"Explain what?" The Cheater said, strolling into the kitchen. He looked a fright, with puffed-out feathers and bags under his eyes. He smelled of mice.
"You smell of mice, your feathered degenerate." Mae sneered.
"Do I know you?"
Mae threw her hands into the air and walked out the door, but not before huffing indignantly in the owl's general direction.
As she stormed out, she passed M(a)cDonald walking the other direction. He watched her go, with more a look of dull surprise than pleasure or amusement.
Pleasure and amusement were not synonymous to McDonald.
"Well, there goes another one." He drawled.
"Of course. And you know what the funny thing about that is?" The Cheater said, looking at Lea with saucer-pan eyes.
"What?" Lea and McDonald said in unison. The Cheater glared at the farmer before continuing.
"She'll never come back."
Lea was leaning against an old storefront, watching faceless citizens passing by and hoping none of them disliked cabbage soup. Or was it cabbage stew? She couldn't quite remember anymore. Some people in the city said it was cabbage soup, some people said it was cabbage soup, and some people just flat out didn't like cabbage.
She looked down to see a rabbit at her feet, with something in her mouth. Reaching down, she removed it from the rabbit's mouth and found it to be Dante's Inferno in original Italian.
"You don't actually plan on reading this?" Lea asked the rabbit in disbelief. The rabbit just wiggled its pink nose. "I mean, something like Moby ****, or even poetry I could understand. But why this? It's so, so, pretentious. You're better than that."
Lea then thought she might be better than this. Perhaps the onus was on her to get a grip. The south was nice this time of year.
The girl I loved used to love me back. She said she loved me because I am intelligent. I suspect the man she is with now is more intelligent than me. I suspect she thinks the same thing as well. It feels as if pliers are ripping at my stomach, to know such things. Although I suppose knowing is the problem is the first place, isn't it?
A Return to Normalcy
"How could I be so frightened, to discontinue frequenting a plane I had just arrived on?"
One line? Really?
"Dude I'm telling you what, things have been ****ed up since you started showing up again."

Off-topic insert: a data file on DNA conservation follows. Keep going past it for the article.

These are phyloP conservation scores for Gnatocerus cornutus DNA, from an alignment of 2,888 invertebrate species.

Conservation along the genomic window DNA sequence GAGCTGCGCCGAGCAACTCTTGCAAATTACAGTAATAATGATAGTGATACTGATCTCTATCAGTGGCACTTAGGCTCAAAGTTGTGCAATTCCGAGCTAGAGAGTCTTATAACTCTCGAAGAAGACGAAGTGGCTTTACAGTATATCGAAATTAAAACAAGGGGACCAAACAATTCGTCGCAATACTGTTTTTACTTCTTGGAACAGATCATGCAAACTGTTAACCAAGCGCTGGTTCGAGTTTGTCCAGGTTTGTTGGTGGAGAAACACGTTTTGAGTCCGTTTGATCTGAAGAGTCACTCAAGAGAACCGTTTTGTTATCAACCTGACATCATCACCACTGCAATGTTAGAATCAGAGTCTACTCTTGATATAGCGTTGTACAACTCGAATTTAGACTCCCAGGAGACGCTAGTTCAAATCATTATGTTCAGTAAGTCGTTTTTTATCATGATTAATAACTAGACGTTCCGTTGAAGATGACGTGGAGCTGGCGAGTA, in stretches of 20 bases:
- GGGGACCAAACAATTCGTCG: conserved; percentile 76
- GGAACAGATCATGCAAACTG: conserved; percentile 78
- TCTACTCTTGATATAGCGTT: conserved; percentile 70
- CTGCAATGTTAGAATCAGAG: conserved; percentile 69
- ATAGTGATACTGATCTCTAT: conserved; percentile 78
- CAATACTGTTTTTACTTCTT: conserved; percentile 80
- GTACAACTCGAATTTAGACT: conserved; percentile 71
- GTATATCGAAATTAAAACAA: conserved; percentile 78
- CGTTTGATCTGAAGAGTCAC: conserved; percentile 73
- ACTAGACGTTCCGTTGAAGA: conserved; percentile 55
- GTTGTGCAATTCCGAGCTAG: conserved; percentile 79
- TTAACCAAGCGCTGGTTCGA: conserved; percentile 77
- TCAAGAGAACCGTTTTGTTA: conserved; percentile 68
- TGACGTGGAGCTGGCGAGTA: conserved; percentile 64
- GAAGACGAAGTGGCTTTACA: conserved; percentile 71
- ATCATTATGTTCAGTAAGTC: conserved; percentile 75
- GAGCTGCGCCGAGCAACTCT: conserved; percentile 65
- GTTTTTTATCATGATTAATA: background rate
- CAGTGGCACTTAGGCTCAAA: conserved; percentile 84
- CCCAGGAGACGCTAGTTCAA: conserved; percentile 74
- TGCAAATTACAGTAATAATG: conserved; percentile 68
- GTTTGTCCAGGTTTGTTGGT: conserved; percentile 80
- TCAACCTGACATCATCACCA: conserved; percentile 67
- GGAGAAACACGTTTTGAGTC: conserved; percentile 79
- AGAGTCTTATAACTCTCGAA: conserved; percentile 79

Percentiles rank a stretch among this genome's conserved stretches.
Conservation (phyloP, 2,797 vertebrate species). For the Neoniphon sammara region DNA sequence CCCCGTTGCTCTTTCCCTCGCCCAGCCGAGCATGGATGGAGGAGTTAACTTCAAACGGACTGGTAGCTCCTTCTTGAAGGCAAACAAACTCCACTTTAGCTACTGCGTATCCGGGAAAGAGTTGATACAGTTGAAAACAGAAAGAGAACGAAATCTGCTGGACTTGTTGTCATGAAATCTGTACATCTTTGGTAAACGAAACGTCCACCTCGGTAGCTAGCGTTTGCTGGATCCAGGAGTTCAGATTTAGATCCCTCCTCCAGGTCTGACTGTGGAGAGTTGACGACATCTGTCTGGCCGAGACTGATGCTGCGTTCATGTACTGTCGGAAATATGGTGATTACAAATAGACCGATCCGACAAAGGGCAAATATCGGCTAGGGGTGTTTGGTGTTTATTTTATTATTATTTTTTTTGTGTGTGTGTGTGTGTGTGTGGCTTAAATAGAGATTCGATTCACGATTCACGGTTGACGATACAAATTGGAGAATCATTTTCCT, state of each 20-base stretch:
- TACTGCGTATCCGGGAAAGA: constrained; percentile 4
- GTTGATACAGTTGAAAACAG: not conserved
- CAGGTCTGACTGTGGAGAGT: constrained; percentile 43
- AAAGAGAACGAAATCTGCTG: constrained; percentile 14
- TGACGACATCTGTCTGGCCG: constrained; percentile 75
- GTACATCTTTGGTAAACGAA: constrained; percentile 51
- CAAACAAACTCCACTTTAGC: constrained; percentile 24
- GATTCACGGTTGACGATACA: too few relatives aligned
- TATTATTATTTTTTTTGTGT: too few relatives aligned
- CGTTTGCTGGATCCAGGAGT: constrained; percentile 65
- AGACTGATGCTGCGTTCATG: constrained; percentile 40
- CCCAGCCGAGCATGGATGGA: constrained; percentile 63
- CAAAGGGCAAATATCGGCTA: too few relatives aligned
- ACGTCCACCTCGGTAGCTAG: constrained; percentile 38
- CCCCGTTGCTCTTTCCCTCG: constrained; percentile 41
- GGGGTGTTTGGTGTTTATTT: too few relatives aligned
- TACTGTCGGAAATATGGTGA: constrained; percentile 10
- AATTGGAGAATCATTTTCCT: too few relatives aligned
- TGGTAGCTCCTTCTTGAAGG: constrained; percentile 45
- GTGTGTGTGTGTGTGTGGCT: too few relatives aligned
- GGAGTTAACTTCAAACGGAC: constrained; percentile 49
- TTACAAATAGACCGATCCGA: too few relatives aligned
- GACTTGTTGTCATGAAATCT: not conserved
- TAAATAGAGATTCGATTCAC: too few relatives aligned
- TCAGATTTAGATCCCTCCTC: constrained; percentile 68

"Yeah, yeah. I was talking with Tom --you remember Tom, from the police station?-- and he was saying that they're pulling an awful lot of people over lately for speeding."
"I really don't think a high rate of speeders necessarily means things are bad. People have places to go. And what are things anyway?"
"Well he said policemen who have been camping are turning their lights on. Now this serves twofold purpose. On one hand, people will slow down because they see the lights. Now, you must think, 'this is rather counteractive, because then no one will get pulled over' however I correct you; the people are slowing down, so isn't that just doing the job for them? And no one has to get a ticket. On the other hand, a lot of people who see a police car's lights will continue speeding, because they assume the car is preoccupied writing someone a ticket for speeding. So they get caught."
"Wait, so it Tom trying to write tickets, or isn't he?"
"Well it beats me. He's not in charge. He's just a lackey. But I think this teaches us an important lesson. You catch more bees with honey that you do with vinegar."
"You're a real ****ing idiot, you know that?"
Updates! Updates at the speed of light!
Na na na na na na na na na na na na na na na na na Updates! UPDATES!
"I think it was a pretty terrible metaphor. It was like orange juice. And I don't like orange juice. How's that for a metaphor?"
"That's a simile."
"I'll agree though. It's a pretty terrible metaphor. Moreso even than Arden's phony herring over roasts."
"You didn't deliver that well at all. Simply indicate metaphorical inclinations like everyone says."
"Well if you're going to add to it like that than maybe everyone thinks about people hoarding oral requiems simultaneously."
"Eh, at least you weren't making up words or anything. But I still think you're missing the point. Where's Lea anyway? Things have gotten so **** nonsensical lately."
"You two are odd. Odder than the last pair of self-proclaimed enigmatics I met." Lea said, walking into the kitchen.
The fox turned and gave Lea a look which she could only interpret as perverse.
Requiem pt. II
"I want... I want to go hooooome..." Pink Floyd was rolling like a thick mist from Lea's window as she lay on her bed, face up, eyes closed. It had been a month since she'd left Armor Games, and it had been the most miserable month of her life. Every once in a while, a small white rabbit would hop into her room and nuzzle her hand half-heartedly, but Lea was listless. Her parents had started leaving her alone, and the jaguar had been in the forest for a while now. Allegedly. Lea remembered the days when she saw the cat's spotted rump sticking out from under the foliage, and hearing it call out eagerly.
"Look! Look! I'm in the woods! I really am!"
Lea rose from her bed and walked over to the window.
Sometimes she wished her name was Vera. It was quite a pretty name.
But she was lonely. She'd had the fox. But owls ate foxes. That might not have been true, but in the forest anything one said could be true. And the owl had said he ate foxes. And so he ate the fox. It was simple as that. Lea half expected the fox to blurt out, "No, no! I eat owls!" But he never did. The owl's logic seemed sound.
She had to talk to the owl.
Eleven Moons? What's Eleven Moons?
The owl was open to talking.
"Hoot hoot." It said indifferently, twisting its neck this ways and about as Lea looked on helplessly.
"Is it true that you ate the fox? Or, eat foxes?" She asked desperately. The owl gave no answer.